Kat: It’s nice to get the money. When I worked on The Matrix, I was single and had no life. All I did was work and sleep. The end of the movie came and I looked at my bank account — and it was awesome! But that’s not the life I live right now. Neither will anybody else. Any industry needs to find a way to make itself family friendly and a way of giving people the flexibility to live lives, have spouses and families. Beyond that things happen. You have accidents, things happen in life that interrupt your career. You need the flexibility to address them.
[-31:31] Allan: That’s so true! Usually, our schedules don’t accommodate for that. I remember dating this girl in New York. I remember my friend asking if this girl knew what I did for a living. It took me a second to see what he meant: They need to be aware that you’re working all the time.
Kat: It can be really exciting to make beautiful pixels and solve hard problems, sure. But you have to have balance in life. That’s why I’m transitioning from the industry. I need to find balance.
[-30:27] Allan: I think everyone has a shelf life. I started thinking about that myself. Everyone does his or her time but you can’t do it for the rest of your life.
Kat: Some people do though — and that’s great!
[-30:01] Allan: I want to talk about your managing family and a partner. Your husband works for Pixar. I would want to date someone outside of the industry. What it’s like to be in a relationship where you’re both in a demanding industry.
Kat: That’s a great question! Neil works at Pixar. One of the benefits is that his work is really stable and he hasn’t had to work the crazy hours I’ve had to work. A lot of it has to do with the fact that Pixar manages itself well. They generate their own IP. He also works in an asset-based department. In terms of our relationship, we do talk about problems at work and I know exactly what he is talking about. I can talk to him about “leaning hard on the steady cam moves”. We’ll sit and analyze movies together. From the outside, we may seem like giant nerds but I think it really brings us together. We love to watch movies and talk about them, the story, the effects, at every level. We joke a little about socializing with other people in visual effects. The husband usually works in visual effects but the wife does not. The men will have technical discussions, but the woman can’t relate to that. She looks to me to draw her into the conversation and I sympathize with that. I can talk the tech talk, or I can talk about other things.
[-25:31] Allan: You’re the liaison. I remember this time last year I went to dinner. One of my friends had to remind us not to talk about 3D so that everyone was happy. What other industry where everyone has to consciously stop talking about their job because you live and breathe it? It’s fascinating and creepy that way!
Kat: When you’re spending all of your time with your colleagues, they become your friends. You do need to remember that there is a world out there. You can talk about skiing or cooking, or daylight, or hobbies. I like to think I can talk about work and things outside of work. It’s natural to want to talk about work. That’s what conventions are built on. But it’s good to have a balanced life; learn how to talk and listen. Some people approach a conversation like a competition. It takes time to learn to listen. You might learn something!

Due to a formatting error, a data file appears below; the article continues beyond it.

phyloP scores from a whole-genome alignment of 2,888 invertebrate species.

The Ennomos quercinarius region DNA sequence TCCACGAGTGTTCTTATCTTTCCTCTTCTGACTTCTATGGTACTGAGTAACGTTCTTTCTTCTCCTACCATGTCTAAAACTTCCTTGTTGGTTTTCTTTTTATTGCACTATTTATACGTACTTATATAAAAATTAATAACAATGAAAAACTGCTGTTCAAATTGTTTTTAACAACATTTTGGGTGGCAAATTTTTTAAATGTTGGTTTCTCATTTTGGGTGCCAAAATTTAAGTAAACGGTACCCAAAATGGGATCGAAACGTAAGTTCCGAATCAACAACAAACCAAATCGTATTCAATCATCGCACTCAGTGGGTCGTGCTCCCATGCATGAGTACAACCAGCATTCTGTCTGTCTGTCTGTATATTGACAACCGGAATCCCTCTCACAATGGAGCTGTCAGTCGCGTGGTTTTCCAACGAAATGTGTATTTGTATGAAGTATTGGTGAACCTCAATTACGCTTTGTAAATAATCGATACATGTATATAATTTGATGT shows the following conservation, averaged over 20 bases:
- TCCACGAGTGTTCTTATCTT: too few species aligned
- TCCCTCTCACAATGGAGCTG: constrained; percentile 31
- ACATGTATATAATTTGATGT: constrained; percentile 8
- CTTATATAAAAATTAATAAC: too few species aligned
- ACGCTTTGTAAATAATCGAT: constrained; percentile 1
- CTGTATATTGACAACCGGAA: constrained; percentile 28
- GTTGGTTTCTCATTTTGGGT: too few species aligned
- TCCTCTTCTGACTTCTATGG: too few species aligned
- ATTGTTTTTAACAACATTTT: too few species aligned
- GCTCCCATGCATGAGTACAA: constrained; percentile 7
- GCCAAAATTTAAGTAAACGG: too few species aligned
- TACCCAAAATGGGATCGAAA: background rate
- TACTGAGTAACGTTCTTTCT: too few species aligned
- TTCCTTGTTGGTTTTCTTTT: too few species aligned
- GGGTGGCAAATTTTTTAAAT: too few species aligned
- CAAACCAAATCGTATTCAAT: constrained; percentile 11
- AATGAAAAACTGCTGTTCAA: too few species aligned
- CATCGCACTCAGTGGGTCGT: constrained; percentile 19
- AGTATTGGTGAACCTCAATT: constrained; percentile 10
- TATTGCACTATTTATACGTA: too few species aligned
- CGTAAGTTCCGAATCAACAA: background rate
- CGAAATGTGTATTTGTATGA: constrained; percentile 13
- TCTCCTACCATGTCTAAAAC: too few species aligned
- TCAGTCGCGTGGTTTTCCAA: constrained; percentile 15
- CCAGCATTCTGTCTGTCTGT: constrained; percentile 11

[-22:20] Allan: For every minute you’re talking — it’s a minute you’re not learning. Some people are in love with their voices or they try to recite their resume. They have to impress everyone instead of trying to meet other interesting people.
Kat: I think a lot of people early on in their career approach everything as a competition. And it’s not that way. It’s really about collaborating and finding a way to work together and making life great.
[-21:12] Allan: One last thing I want to ask is: Two people in such a crazy industry and raising a child, what has that experience been like? I’m sure there’ve been plenty of sacrifices. Do you have a secret advice?
I. If you want to raise a family while being in demanding careers, it requires communication at all times! I think that when you have a child, the child will go through different stages. Your lives are going to change depending on their needs. You have to be able to plan.
II. Find a support network — that’s really important! If you live near relatives — that’s awesome! If you don’t, find other parents to connect with. What helped us what that Pixar had a childcare center that we were able to make use of. It made a lot of things possible. Meeting other parents helped us bring some stability to our lives. You get involved in your community and that’s not a bad thing. I didn’t used to know my neighbor, now I do, and that’s great!
III. In terms of navigating your careers, there are sacrifices. But don’t be scared! Find out what your limits are and tell your employer. These are what the boundaries are.
[-18:13] Allan: I think communication is really critical. You have to look at it from a perspective of the employer. If you’re going through struggles, no one else can know that. If you don’t communicate it, you get behind on your work.